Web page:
New Engine Approved to Compete at Knoxville, with All-Stars
and California's King of West Series

January 31, 2011
The Alternative 410 Motor Program (A4MP) directors are excited to announce their A4MP engine has been approved for usage with a number of racing organizations and tracks across North America. Knoxville Raceway, The O'Reilly All-Star Circuit of Champions, Interstate Racing Association and Golden State King of the West Sprints have all approved the engine for competition
with their existing 410 Winged Sprint Car classes.

"Our goal for this Alternative 410 Motor Program was always to help get more competitors out there," said Danny Schatz, promoter of Red River Valley Speedway. "It's great to see organizations and tracks approving the use of these motors this year. We're all working towards building the future of our sport and hopefully their decision will add to their fields of cars."

The A4MP is a motor package that derived from GM's LS engine program primarily because of the high volume of production and after market engine components. The motor can be built for less than $20,000.

A prototype was tested in competition last summer. It was raced on a high-banked quarter-mile, flat 3/8 and half-mile dirt oval. The results did provide a positive reaction and proved to have the ability to be competitive with the current 410 motors.

"Everyone knows that we are always looking to continue the growth and health of Sprint car racing," said Guy Webb, President of the All-Star Circuit of Champions. "As many of you know we've changed our championship structure trying to allow more opportunities for drivers. This engine package seems to have the same idea. There are a lot of racers out there and from an economic standpoint this option may work. They have come up with a program that should benefit everyone from drivers, car owners, promoters and the fans."

The engine consists of specified number of components and recommended parts for both cost and uniformity. Engine builders will have some options in part choices as some are limited only by dimension, weight and material. The engine fits in the current Sprint car chassis with only minor changes.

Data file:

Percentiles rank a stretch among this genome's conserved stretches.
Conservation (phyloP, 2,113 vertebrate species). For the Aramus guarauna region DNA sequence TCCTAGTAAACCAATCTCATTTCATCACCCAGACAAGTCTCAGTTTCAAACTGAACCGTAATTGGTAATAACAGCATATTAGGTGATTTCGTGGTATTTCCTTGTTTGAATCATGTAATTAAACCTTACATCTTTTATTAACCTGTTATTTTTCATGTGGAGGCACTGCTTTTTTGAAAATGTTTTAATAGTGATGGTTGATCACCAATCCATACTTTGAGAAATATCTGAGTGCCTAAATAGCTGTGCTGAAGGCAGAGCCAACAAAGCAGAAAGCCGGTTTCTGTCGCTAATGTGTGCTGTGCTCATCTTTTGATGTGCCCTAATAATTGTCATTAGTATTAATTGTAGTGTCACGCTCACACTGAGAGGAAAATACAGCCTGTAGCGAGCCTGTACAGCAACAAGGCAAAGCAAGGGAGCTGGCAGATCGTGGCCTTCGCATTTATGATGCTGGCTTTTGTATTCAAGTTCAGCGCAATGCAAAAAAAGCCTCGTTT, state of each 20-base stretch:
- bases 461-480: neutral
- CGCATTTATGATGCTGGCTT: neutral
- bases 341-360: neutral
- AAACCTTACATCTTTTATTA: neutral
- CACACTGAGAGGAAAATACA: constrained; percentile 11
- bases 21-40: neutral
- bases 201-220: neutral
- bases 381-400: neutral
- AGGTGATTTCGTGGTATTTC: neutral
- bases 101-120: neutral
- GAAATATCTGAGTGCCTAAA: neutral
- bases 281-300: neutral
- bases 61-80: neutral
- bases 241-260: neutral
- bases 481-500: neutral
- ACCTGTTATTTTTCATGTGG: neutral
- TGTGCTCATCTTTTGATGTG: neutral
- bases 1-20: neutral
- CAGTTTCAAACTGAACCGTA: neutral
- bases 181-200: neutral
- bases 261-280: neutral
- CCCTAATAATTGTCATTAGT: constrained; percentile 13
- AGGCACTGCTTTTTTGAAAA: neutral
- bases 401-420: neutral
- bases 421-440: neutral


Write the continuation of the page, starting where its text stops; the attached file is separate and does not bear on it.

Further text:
"We spent a lot of time trying to find a suitable alternative to help get some teams back out there racing," said Ron Shaver, President of Shaver Racing Engines. "This motor can be built by a lot of the same guys that are currently building the 410s. The A4MP will certify motor builders and make them accountable to uphold to the rules and regulations. Each motor will be sealed so that they can't be altered and have a serial number making it pretty easy for anyone to find out when and where it was built."

The A4MP encourages any interested engine builders to become certified A4MP builders. Shaver Specialities and Schwanke Engines are currently certified builders of the motor. Details regarding certification and more specifications of the engine can be found by visiting the website: www.alternative410motor.com.

Once a builder has been approved and the motor builder has secured the required bond, which binds them to maintain the integrity of the motor in each aspect or face financial repercussions, the A4MP website will list them as certified builders and include contact information. The site will also maintain a registry of all A4MP engines built, making it easy for competition directors to find out details of a particular motor at any given time.

If there are any questions, regarding the program, please contact either Danny Schatz (701-371-3283) or Ron Shaver (310-386-0895.)

- A4MP -


The Alternative 410 Motor group is excited that a number of organizations and tracks are considering legalizing this motor package for competition in 2011. Once confirmed, this site will list the places where these motors will be able to race. Contact information for the tracks and groups will also be available.

Keep checking this page for updates.


The initial motor was built and tested at three different tracks: River Cites Speedway (Grand Forks, N.D.), a high banked quarter-mile track, Red River Valley Speedway (W. Fargo, N.D.), a semi-banked 3/8-mile oval, and Knoxville (Iowa) Raceway, a semi-banked half-mile. The motor competed in two weekly programs, an All-Star Circuit of Champions event and an International Invitational race during the Knoxville Nationals. The motor proved to be strong enough to be competitive at all three tracks.

Questions? E-mail Danny Schatz with your questions in writing.